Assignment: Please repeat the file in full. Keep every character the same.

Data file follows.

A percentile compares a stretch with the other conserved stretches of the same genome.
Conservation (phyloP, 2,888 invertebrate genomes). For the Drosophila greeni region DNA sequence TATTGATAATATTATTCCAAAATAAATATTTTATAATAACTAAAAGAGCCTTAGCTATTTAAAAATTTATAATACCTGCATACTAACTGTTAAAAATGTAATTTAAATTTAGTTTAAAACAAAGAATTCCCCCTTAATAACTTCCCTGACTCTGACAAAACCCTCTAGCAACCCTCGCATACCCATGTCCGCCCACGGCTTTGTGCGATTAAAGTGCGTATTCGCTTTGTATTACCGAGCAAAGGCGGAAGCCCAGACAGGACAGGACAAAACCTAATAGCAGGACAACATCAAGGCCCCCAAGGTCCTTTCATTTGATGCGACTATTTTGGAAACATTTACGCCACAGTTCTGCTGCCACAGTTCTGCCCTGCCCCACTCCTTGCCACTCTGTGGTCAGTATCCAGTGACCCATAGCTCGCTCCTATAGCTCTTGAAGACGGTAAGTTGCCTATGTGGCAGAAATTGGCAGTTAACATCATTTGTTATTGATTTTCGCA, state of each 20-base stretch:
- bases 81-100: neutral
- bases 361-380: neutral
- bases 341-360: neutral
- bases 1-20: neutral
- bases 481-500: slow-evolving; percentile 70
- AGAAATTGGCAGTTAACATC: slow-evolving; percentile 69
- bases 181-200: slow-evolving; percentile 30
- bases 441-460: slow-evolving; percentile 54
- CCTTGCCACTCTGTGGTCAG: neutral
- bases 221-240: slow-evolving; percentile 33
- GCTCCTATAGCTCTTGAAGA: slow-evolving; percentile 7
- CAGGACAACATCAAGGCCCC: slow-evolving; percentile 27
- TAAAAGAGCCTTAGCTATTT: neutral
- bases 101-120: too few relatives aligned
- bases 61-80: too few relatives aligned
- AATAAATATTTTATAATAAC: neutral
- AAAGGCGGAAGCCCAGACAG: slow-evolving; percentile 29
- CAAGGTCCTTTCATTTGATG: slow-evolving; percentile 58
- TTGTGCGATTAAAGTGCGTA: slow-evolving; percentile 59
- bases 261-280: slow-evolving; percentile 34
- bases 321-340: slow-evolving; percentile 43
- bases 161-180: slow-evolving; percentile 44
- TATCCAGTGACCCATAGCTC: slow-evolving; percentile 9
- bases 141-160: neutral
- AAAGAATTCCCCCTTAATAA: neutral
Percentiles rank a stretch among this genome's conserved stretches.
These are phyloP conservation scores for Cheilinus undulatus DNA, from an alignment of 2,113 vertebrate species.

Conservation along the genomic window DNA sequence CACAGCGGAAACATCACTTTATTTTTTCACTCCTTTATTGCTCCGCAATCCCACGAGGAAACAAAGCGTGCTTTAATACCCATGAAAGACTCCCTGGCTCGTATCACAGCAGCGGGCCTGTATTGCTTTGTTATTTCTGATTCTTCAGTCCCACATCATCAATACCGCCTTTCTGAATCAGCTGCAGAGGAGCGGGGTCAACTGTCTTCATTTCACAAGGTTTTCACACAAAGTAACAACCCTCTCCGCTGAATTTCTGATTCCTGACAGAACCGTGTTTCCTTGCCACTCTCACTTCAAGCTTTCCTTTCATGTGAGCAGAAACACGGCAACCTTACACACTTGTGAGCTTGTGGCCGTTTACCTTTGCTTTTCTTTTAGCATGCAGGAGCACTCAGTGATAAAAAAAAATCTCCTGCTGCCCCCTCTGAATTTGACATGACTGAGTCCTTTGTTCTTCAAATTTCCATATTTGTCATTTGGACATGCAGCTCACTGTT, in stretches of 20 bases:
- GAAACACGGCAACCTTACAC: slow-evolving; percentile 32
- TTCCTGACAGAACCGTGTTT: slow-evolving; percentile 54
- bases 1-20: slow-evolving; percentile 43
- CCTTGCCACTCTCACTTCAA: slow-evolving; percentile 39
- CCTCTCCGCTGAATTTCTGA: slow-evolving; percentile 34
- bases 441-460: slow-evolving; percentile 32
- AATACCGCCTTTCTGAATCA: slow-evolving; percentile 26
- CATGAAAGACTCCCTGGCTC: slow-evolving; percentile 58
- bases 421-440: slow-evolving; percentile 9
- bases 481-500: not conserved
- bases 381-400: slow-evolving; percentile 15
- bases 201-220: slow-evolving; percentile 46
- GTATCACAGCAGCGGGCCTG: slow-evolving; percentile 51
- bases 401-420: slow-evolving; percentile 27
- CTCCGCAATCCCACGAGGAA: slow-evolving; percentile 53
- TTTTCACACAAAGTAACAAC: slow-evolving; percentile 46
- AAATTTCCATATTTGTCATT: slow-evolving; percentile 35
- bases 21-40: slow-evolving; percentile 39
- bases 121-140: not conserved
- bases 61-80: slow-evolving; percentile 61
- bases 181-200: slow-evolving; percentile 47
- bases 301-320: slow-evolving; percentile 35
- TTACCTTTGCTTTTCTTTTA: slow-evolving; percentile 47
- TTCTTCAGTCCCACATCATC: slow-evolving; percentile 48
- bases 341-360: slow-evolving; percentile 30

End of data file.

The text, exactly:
A percentile compares a stretch with the other conserved stretches of the same genome.
Conservation (phyloP, 2,888 invertebrate genomes). For the Drosophila greeni region DNA sequence TATTGATAATATTATTCCAAAATAAATATTTTATAATAACTAAAAGAGCCTTAGCTATTTAAAAATTTATAATACCTGCATACTAACTGTTAAAAATGTAATTTAAATTTAGTTTAAAACAAAGAATTCCCCCTTAATAACTTCCCTGACTCTGACAAAACCCTCTAGCAACCCTCGCATACCCATGTCCGCCCACGGCTTTGTGCGATTAAAGTGCGTATTCGCTTTGTATTACCGAGCAAAGGCGGAAGCCCAGACAGGACAGGACAAAACCTAATAGCAGGACAACATCAAGGCCCCCAAGGTCCTTTCATTTGATGCGACTATTTTGGAAACATTTACGCCACAGTTCTGCTGCCACAGTTCTGCCCTGCCCCACTCCTTGCCACTCTGTGGTCAGTATCCAGTGACCCATAGCTCGCTCCTATAGCTCTTGAAGACGGTAAGTTGCCTATGTGGCAGAAATTGGCAGTTAACATCATTTGTTATTGATTTTCGCA, state of each 20-base stretch:
- bases 81-100: neutral
- bases 361-380: neutral
- bases 341-360: neutral
- bases 1-20: neutral
- bases 481-500: slow-evolving; percentile 70
- AGAAATTGGCAGTTAACATC: slow-evolving; percentile 69
- bases 181-200: slow-evolving; percentile 30
- bases 441-460: slow-evolving; percentile 54
- CCTTGCCACTCTGTGGTCAG: neutral
- bases 221-240: slow-evolving; percentile 33
- GCTCCTATAGCTCTTGAAGA: slow-evolving; percentile 7
- CAGGACAACATCAAGGCCCC: slow-evolving; percentile 27
- TAAAAGAGCCTTAGCTATTT: neutral
- bases 101-120: too few relatives aligned
- bases 61-80: too few relatives aligned
- AATAAATATTTTATAATAAC: neutral
- AAAGGCGGAAGCCCAGACAG: slow-evolving; percentile 29
- CAAGGTCCTTTCATTTGATG: slow-evolving; percentile 58
- TTGTGCGATTAAAGTGCGTA: slow-evolving; percentile 59
- bases 261-280: slow-evolving; percentile 34
- bases 321-340: slow-evolving; percentile 43
- bases 161-180: slow-evolving; percentile 44
- TATCCAGTGACCCATAGCTC: slow-evolving; percentile 9
- bases 141-160: neutral
- AAAGAATTCCCCCTTAATAA: neutral
Percentiles rank a stretch among this genome's conserved stretches.
These are phyloP conservation scores for Cheilinus undulatus DNA, from an alignment of 2,113 vertebrate species.

Conservation along the genomic window DNA sequence CACAGCGGAAACATCACTTTATTTTTTCACTCCTTTATTGCTCCGCAATCCCACGAGGAAACAAAGCGTGCTTTAATACCCATGAAAGACTCCCTGGCTCGTATCACAGCAGCGGGCCTGTATTGCTTTGTTATTTCTGATTCTTCAGTCCCACATCATCAATACCGCCTTTCTGAATCAGCTGCAGAGGAGCGGGGTCAACTGTCTTCATTTCACAAGGTTTTCACACAAAGTAACAACCCTCTCCGCTGAATTTCTGATTCCTGACAGAACCGTGTTTCCTTGCCACTCTCACTTCAAGCTTTCCTTTCATGTGAGCAGAAACACGGCAACCTTACACACTTGTGAGCTTGTGGCCGTTTACCTTTGCTTTTCTTTTAGCATGCAGGAGCACTCAGTGATAAAAAAAAATCTCCTGCTGCCCCCTCTGAATTTGACATGACTGAGTCCTTTGTTCTTCAAATTTCCATATTTGTCATTTGGACATGCAGCTCACTGTT, in stretches of 20 bases:
- GAAACACGGCAACCTTACAC: slow-evolving; percentile 32
- TTCCTGACAGAACCGTGTTT: slow-evolving; percentile 54
- bases 1-20: slow-evolving; percentile 43
- CCTTGCCACTCTCACTTCAA: slow-evolving; percentile 39
- CCTCTCCGCTGAATTTCTGA: slow-evolving; percentile 34
- bases 441-460: slow-evolving; percentile 32
- AATACCGCCTTTCTGAATCA: slow-evolving; percentile 26
- CATGAAAGACTCCCTGGCTC: slow-evolving; percentile 58
- bases 421-440: slow-evolving; percentile 9
- bases 481-500: not conserved
- bases 381-400: slow-evolving; percentile 15
- bases 201-220: slow-evolving; percentile 46
- GTATCACAGCAGCGGGCCTG: slow-evolving; percentile 51
- bases 401-420: slow-evolving; percentile 27
- CTCCGCAATCCCACGAGGAA: slow-evolving; percentile 53
- TTTTCACACAAAGTAACAAC: slow-evolving; percentile 46
- AAATTTCCATATTTGTCATT: slow-evolving; percentile 35
- bases 21-40: slow-evolving; percentile 39
- bases 121-140: not conserved
- bases 61-80: slow-evolving; percentile 61
- bases 181-200: slow-evolving; percentile 47
- bases 301-320: slow-evolving; percentile 35
- TTACCTTTGCTTTTCTTTTA: slow-evolving; percentile 47
- TTCTTCAGTCCCACATCATC: slow-evolving; percentile 48
- bases 341-360: slow-evolving; percentile 30